As an example, when electrical workers start their work, they are working on temporary power and lighting throughout the building. The building is wide open, and people and material traffic are low. As the building progresses, more tradespeople and materials fill the project site. More congestion means less efficiency without a well-thought-out plan by the team. During the underground phase of a project, the electrical trade partner will need PVC conduits and associated pieces for assembly, along with equipment and tools to accomplish the work. The team should ask some basic questions, such as how much material, equipment, tools, and space will we need to store on the site? Can we deliver enough every Friday for one week’s worth of work -for next week’s installation plan? Using wheeled carts, where can we store it efficiently so that it is close to the work? In this example, these questions are simple to answer because we are talking about one trade and one type of material. Once the job progresses into the in-wall rough-in phase, this one trade now has hundreds of types of materials, more equipment, and more tools to plan for and manage.

5S is a challenge from a single trade partner’s perspective. What about from the project perspective of all the trade partners? The Lean question is, do we have a plan that is being worked out by thinking through Sort, Straighten, and Sweep? Can we break it down into weekly or biweekly amounts and deliveries? If each trade partner breaks down their deliveries into weekly delivery to support the weekly install plan, we can come together as a project team and work out how best to manage all the materials, equipment, and tools throughout the life of the project. Early planning and designing of a material handling plan using the 5S system is the way to go. This takes some thoughtfulness from the experienced field leaders on the team. It starts with the general superintendent and their experience has taught him or her about the best way to manage this throughout the life of the project.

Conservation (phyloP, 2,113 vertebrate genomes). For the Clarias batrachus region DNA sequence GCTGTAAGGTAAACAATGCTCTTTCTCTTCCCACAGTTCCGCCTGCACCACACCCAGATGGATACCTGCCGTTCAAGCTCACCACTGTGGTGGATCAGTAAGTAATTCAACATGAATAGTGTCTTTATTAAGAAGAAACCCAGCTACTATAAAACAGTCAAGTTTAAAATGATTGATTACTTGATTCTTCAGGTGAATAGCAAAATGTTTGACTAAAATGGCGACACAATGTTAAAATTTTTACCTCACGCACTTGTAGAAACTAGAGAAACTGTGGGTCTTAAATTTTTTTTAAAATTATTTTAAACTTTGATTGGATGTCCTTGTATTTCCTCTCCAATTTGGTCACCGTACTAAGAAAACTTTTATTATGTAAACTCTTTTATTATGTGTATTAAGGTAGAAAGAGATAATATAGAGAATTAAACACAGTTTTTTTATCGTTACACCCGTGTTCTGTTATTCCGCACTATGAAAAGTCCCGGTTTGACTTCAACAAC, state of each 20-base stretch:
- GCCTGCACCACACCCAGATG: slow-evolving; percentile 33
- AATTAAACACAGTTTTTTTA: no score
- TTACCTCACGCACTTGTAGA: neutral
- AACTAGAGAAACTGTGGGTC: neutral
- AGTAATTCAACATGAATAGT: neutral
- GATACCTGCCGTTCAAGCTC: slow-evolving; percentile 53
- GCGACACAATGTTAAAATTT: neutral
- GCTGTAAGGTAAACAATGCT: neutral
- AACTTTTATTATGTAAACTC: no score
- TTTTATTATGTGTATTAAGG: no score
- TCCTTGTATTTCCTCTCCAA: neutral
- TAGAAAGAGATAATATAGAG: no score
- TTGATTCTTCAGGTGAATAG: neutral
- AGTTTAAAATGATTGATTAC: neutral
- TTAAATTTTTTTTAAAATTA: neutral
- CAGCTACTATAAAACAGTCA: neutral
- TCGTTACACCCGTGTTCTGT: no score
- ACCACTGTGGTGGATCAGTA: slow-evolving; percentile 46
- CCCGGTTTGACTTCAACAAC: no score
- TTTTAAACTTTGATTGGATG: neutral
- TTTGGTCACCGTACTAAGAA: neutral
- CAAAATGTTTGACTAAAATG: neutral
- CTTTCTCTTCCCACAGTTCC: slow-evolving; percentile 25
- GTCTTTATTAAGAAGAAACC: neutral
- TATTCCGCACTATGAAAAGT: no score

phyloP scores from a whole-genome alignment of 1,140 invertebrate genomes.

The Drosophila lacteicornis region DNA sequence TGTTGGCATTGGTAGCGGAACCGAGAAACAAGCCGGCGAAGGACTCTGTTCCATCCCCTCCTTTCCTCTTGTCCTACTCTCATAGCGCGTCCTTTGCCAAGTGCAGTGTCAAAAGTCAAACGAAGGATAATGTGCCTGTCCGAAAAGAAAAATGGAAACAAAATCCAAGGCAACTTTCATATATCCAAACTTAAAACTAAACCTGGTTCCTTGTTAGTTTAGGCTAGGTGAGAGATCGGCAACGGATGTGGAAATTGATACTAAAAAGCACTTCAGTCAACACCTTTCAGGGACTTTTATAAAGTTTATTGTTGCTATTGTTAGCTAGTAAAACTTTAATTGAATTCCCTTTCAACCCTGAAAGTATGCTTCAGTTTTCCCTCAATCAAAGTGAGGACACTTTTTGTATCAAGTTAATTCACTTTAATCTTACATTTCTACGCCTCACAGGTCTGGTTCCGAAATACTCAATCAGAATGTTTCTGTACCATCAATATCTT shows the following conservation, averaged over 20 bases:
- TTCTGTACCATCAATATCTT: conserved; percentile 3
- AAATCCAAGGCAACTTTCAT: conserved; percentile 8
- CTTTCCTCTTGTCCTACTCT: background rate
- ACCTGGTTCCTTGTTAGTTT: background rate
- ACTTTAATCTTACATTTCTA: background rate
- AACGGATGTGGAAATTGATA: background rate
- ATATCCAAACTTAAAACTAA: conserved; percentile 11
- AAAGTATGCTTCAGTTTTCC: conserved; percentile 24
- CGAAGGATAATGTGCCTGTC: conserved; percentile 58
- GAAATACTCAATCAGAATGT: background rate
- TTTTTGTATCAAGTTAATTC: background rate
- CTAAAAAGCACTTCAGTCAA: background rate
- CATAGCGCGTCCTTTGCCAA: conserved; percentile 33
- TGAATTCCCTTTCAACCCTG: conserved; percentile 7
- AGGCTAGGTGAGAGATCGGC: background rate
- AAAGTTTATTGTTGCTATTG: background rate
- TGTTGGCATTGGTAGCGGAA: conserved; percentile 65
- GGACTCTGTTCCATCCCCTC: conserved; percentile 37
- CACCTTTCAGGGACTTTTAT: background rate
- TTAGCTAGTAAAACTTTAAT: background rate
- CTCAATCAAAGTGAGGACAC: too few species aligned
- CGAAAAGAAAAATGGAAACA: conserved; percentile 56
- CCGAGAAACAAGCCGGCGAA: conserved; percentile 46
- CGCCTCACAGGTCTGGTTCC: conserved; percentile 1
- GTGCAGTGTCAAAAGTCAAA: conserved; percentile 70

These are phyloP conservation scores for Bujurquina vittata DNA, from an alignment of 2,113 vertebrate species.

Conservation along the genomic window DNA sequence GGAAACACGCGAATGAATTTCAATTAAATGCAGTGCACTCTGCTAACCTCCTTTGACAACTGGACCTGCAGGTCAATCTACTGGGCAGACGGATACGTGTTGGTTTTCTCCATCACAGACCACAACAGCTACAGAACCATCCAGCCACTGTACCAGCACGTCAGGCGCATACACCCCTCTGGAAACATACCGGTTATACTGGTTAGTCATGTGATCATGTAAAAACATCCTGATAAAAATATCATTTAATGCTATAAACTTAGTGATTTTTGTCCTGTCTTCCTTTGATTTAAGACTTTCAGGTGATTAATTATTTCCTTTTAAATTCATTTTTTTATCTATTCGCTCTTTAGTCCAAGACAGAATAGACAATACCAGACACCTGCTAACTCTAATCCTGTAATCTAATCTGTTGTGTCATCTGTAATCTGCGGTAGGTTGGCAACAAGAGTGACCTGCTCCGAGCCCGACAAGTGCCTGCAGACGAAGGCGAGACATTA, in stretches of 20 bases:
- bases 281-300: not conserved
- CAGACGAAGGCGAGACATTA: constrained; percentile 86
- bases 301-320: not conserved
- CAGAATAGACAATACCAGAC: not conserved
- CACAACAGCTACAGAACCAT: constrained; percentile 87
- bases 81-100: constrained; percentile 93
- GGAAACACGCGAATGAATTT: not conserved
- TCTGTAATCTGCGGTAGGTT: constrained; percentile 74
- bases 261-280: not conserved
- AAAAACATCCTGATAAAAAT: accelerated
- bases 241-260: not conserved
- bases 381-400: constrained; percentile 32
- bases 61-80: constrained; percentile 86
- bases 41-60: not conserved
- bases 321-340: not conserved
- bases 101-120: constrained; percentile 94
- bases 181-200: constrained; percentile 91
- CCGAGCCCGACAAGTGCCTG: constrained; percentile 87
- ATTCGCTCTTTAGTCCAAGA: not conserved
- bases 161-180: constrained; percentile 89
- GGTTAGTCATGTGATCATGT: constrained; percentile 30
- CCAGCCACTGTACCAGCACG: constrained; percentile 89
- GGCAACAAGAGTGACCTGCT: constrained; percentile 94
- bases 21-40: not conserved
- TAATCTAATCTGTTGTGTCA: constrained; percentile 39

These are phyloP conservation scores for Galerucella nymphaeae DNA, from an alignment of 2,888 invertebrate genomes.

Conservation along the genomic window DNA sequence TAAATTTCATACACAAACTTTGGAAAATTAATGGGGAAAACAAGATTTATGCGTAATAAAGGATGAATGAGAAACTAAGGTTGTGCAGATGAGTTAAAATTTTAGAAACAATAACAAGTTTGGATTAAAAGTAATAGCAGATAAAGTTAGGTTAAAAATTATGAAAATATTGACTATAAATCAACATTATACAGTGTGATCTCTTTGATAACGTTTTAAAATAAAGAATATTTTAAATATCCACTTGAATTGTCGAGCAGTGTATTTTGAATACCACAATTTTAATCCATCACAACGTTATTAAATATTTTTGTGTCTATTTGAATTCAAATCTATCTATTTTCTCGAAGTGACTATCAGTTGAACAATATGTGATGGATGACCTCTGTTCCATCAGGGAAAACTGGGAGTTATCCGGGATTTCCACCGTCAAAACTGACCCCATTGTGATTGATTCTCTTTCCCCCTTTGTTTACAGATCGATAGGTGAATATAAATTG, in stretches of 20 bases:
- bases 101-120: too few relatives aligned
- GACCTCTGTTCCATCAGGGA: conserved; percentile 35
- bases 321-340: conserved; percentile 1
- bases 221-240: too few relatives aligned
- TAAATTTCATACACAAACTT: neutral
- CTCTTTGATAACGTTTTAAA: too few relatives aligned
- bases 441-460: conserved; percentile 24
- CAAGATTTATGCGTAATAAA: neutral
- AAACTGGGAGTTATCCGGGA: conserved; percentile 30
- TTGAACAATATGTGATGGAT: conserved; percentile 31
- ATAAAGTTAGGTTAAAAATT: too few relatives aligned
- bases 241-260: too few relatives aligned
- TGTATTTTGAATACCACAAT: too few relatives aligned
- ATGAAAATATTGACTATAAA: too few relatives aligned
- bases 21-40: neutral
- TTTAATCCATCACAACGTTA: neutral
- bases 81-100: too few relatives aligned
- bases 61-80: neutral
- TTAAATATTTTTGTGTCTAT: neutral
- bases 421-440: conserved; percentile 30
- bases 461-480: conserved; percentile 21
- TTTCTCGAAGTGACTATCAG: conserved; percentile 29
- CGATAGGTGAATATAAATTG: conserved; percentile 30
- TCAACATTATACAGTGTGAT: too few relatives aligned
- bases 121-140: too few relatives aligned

Too often we just get started by loading up with materials, tools, and equipment so we can get going and be ready for any changing condition on the project site. This approach works at some level but is the primary cause of excessive handling of all these items. As a Lean trade partner or a Lean project team, we want to implement a Lean material handling plan for each phase of the project.

Once the Sweep/Shine is complete, everyone can go home and know that when they return in the morning, they will find everything they need to start their work. Sweep/Shine is the daily upkeep of our system standards and it’s where we figure out what needs replenishing or replacing.

Figure 2 – Falling below minimum levels allows replacement

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George Trachilis, P.Eng. lives in Canada and consults throughout the world. He started his career at Motor Coach Industries in 1994 where he received Lean coaching by the best consultants in ERP systems, Just-in-Time manufacturing, and Total Quality Management. Having lead change for over 10 years, he decided to start his own consulting firm in 2003. It grew to become one of Canada’s Fastest Growth Companies by 2006. George is a Shingo-research Award-winning Author and Coach. He co-author of Lean Construction Leaders: A Trade Partner’s Guide to Lean.

Perry is Lean Executive Director at Parsons Electric Company (PEC). Perry's interest in construction began with his family's tradition of construction in carpentry and masonry fields. Perry served honorably in the United States Air Force. Following the service, he spent many years earning degrees in the technologies industry until he joined Parsons and began his electrical construction career where he has served for the last twenty-plus years. Perry is a certified instructor for Lean Construction Institute (LCI), served (s) on the LCI education board, and is a certified instructor for Jeff Liker's Lean Leadership Institute (LLI).